Like many, I took up cooking to take my life less seriously. In all the “real-life” tornado of career, freelance, grad school, certifications and where to go next and how to build our smallish-time empire, it’s nice to have something you can sort of mockingly take seriously. My obsession with pizza crust as of late may seem silly, but having little things to get excited or feel accomplished about is so important to balance out the more serious and long-term adult goals. Since I’ve been working full-time AND going t0 school at least full- or part-time since High School, I feel like I haven’t yet had the opportunity (read: time) to develop or foster any real hobbies or “me” stuff. I hope to change that once this degree is done!


  • Kimberly says:

    Just added this to my “to make” file … it looks delicious!

  • Claire says:

    If you put the unbaked pizzas on an upside-down baking sheet that has some cornmeal on it, you should be able to just shimmy the pizza off the sheet onto the stone without burning any oven mitts (or anything else), since you won’t have to move the hot stone out of the oven. It might not work out perfectly the first time you try it though, just a warning!

  • Jessica says:

    Good tip, we’ll have to try that! That or I’m going to buy a restaurant style spatula for pizzas…

  • Blake says:

    Claire’s Cornmeal idea is great, that’s typically what I do to keep the crust from sticking.

    To get the nice round shape, most restaurants have a roller that you drop the dough balls into from two different directions, then from there the cook will stretch the dough then toss it to get the shape. Basically the centrifugal force of tossing is how it gets the nice round shape….just FYI! 🙂

  • Mmmm…those pizzas look lovely and crisp. For some reason they look like a naughty breakfast to me. Perhaps I see yellow and pink colours together and immediately associate the combination with breakfast.

  • Meredith says:

    My boyfriend made this last night for dinner. We don’t have a pizza stone and instead used to normal baking sheets. The pizza was the best we’ve ever made at home, so I think it can be done successfully without a baking stone.

    • Jessica says:

      I think it definitely can too, just cook it right near the coil. We’ve even gone so far as to place the dough on foil, which is really the closest we can get to just putting it on the rack itself, which I won’t do because of the potential mess/smell factor.

  • Amelia says:

    made this tonight and it turned out AMAZING! One question though, how is the paste made in the first step? I ended up with shortening floating in the water that would not combine. Help!

    • Jessica says:

      I should probably rewrite that step to say that I had the mixture going the whole time and added the water/yeast to the shortening rather than the shortening to the water/yeast. I hope that helps!

  • Karen Hueschen says:

    I can’t wait to try this….love thin crust…I have found that precutting peppers help keep the pizza from getting soggy. We don’t own a pizza stone either, but might have to get one. We just stick it right on the racks…and use a thin cookie sheet as a big spatula, it works great!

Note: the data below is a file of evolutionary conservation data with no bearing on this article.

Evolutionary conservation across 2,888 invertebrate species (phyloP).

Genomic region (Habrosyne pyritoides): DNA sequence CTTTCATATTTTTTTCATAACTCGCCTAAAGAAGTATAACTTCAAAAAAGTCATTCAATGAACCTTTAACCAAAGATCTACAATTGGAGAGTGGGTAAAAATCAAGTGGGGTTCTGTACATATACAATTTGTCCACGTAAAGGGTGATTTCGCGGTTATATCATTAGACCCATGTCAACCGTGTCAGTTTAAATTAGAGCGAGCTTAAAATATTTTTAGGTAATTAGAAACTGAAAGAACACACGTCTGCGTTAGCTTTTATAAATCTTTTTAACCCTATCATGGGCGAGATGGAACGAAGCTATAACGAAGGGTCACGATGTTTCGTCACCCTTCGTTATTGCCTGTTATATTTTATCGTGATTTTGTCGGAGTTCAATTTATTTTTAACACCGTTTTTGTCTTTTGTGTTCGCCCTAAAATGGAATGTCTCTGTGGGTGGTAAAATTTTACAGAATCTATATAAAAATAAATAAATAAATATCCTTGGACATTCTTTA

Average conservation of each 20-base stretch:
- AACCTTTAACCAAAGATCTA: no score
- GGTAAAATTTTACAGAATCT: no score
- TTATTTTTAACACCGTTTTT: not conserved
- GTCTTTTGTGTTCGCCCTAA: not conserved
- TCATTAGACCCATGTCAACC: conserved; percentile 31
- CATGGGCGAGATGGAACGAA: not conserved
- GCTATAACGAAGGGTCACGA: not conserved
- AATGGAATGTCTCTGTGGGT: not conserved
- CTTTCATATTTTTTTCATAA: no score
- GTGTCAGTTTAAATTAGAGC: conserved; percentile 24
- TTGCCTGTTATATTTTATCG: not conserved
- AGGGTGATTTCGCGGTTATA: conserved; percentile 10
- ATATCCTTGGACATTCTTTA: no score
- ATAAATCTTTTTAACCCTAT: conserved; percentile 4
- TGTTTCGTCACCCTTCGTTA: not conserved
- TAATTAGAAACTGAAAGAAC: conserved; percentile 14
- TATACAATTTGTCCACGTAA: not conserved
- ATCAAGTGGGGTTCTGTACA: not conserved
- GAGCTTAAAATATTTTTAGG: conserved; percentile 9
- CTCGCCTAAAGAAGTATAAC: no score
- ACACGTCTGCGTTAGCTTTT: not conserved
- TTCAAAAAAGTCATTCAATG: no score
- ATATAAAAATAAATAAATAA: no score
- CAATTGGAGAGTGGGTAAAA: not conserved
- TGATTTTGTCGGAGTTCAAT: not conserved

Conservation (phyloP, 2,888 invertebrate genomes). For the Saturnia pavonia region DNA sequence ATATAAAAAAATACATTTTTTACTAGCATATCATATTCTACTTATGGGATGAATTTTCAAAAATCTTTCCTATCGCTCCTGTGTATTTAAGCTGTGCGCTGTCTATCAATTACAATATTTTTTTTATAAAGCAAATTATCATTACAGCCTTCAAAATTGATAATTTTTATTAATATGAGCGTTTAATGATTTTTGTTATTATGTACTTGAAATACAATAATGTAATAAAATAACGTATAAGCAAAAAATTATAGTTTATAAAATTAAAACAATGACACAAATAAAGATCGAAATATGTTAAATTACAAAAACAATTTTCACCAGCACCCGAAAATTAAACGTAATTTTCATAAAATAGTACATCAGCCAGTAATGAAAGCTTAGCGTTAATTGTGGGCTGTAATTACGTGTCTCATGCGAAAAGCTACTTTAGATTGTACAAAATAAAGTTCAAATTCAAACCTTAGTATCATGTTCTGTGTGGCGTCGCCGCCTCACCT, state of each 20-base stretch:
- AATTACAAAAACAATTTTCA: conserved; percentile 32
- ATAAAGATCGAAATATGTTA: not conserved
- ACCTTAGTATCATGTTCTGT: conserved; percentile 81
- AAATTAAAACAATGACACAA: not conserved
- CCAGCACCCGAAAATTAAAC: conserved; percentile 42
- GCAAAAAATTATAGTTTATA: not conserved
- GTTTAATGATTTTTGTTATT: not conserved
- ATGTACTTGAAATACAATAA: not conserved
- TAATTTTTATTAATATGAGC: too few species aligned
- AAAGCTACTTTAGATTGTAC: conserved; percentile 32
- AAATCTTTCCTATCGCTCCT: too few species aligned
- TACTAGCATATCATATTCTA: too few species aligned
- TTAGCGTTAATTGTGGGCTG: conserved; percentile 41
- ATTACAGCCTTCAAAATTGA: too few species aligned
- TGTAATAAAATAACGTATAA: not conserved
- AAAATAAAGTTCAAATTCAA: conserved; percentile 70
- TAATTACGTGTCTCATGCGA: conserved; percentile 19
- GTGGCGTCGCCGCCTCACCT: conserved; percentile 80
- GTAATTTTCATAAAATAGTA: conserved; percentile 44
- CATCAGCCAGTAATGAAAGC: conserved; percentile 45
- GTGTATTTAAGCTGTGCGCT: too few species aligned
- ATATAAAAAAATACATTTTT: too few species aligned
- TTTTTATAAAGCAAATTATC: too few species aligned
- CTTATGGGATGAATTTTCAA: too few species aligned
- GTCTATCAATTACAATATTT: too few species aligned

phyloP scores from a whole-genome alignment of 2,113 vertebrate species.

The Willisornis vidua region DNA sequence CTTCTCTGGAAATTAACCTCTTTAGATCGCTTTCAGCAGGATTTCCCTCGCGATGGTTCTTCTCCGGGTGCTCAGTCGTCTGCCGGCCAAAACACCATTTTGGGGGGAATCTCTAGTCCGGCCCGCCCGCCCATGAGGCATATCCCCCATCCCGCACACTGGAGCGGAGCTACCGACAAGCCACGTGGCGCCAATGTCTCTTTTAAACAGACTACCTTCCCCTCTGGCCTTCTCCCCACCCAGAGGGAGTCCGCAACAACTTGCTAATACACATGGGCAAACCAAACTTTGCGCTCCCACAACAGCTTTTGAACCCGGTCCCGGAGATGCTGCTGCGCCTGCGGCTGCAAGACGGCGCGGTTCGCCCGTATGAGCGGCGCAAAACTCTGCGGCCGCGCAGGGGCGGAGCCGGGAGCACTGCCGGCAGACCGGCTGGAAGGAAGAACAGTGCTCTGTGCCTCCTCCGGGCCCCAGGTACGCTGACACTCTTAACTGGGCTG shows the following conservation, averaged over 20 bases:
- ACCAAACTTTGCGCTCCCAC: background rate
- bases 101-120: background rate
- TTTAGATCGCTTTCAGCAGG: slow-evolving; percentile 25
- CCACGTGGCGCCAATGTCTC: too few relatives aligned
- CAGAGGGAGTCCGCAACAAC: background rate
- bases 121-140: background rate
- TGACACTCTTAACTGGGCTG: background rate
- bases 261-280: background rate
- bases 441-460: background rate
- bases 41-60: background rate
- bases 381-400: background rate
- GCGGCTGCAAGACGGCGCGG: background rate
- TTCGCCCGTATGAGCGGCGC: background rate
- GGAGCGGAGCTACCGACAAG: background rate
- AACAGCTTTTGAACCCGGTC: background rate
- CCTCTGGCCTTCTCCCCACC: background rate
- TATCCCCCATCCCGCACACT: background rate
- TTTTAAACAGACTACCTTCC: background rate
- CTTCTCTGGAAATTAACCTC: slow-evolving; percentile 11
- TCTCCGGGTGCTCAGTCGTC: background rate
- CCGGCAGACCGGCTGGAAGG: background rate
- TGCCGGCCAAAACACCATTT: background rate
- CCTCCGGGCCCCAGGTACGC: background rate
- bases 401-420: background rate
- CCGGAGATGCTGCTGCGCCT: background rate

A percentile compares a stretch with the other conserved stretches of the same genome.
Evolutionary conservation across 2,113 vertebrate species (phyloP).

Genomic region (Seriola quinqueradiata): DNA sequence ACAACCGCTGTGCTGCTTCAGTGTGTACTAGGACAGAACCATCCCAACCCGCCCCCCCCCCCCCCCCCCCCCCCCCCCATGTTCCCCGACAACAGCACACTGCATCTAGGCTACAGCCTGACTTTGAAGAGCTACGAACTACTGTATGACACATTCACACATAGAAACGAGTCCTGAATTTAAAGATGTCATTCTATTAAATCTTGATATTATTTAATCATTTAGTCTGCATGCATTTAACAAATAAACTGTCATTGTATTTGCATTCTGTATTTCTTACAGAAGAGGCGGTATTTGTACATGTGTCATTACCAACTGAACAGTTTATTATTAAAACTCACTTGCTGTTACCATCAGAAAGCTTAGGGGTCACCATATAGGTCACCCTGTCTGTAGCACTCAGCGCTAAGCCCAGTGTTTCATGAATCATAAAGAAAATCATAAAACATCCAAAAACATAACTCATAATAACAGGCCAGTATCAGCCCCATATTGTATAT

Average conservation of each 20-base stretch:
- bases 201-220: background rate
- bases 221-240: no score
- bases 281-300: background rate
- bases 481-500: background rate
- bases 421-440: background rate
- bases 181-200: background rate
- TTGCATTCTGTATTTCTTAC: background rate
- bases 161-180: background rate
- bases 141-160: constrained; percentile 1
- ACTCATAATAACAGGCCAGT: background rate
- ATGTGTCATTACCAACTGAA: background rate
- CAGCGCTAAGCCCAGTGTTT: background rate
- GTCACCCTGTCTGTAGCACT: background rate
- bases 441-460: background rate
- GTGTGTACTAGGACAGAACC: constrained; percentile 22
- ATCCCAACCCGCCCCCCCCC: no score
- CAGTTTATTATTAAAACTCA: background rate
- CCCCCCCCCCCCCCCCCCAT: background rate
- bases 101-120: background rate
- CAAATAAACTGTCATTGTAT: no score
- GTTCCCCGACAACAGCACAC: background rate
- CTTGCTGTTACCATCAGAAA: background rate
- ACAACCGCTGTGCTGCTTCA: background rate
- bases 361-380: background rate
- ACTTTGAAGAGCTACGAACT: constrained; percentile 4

• Perky says:

    Instead of spending a lot of money for a pizza stone..try this!
    Buy clay or shale quarry tiles at almost any home improvement store….. (be sure to get the unglazed, as the glazing contains lead). Purchased 9 (so I have an extra few) 6 x 6 tiles
    at 1/2 inch thick… place in the bottom and lowest rack of your oven.
    they work just as well and at a fraction of the cost….(I paid 44 cents for each one)!
    Note: Do not wash with soap (just use water and be sure to dry completely
    before you put them in the oven or they will crack. Turn the oven on as high as it will go and let it preheat for at least half an hour before you place your crust on the tiles sprinkled with corn meal.

  • Abbie says:

    Will the dough really defrost in one hour? I would think that coming out of the freezer, it would be as hard as a rock.

  • Bill says:

    Another crispy secret is throwing salt on your stone (or cookie sheet) before baking. The crust “swims” over the salt, and gives a flavor out of this world!
    If you were that concerned with being healthy, you would not be looking at pizza, dear.

    • Jessica says:

      Hi Bill! Thanks for your tip, I will definitely try that the next time I make pizza.

      Re: Our diet. We take a pretty balanced and realistic approach to dieting. We are pretty keen on keeping our Paleo diet 80% of the time, but still enjoy our favorite foods the other 20%. We contribute this ratio to keeping our approach to eating sustainable, while still allowing us fun foods, social events, and plenty of flexibility when we travel. This is all to say that we feel we can be health conscious, but still have some fun. And I think we do a pretty good job.

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  • Lynn says:

    Hi Jessica,

    I’m new to making pizza dough, so I would to ask what is 2 to 3 cups of flour? Do I put 2 cups first to mix and see if it is too wet then I add in more flour?

    • Jessica says:

      It does, and that is what I do every single time despite this recipe being old hat. Are you using a stand mixer? I usually mix everything and then start to mix with the standard mixing attachment, then I switch to bread. If the dough is still sticky and stuck to the bowl, I add more flower, if it is too dry, and flaky, I add more water. Do either really slowly and conservatively, as a little of either go a long way.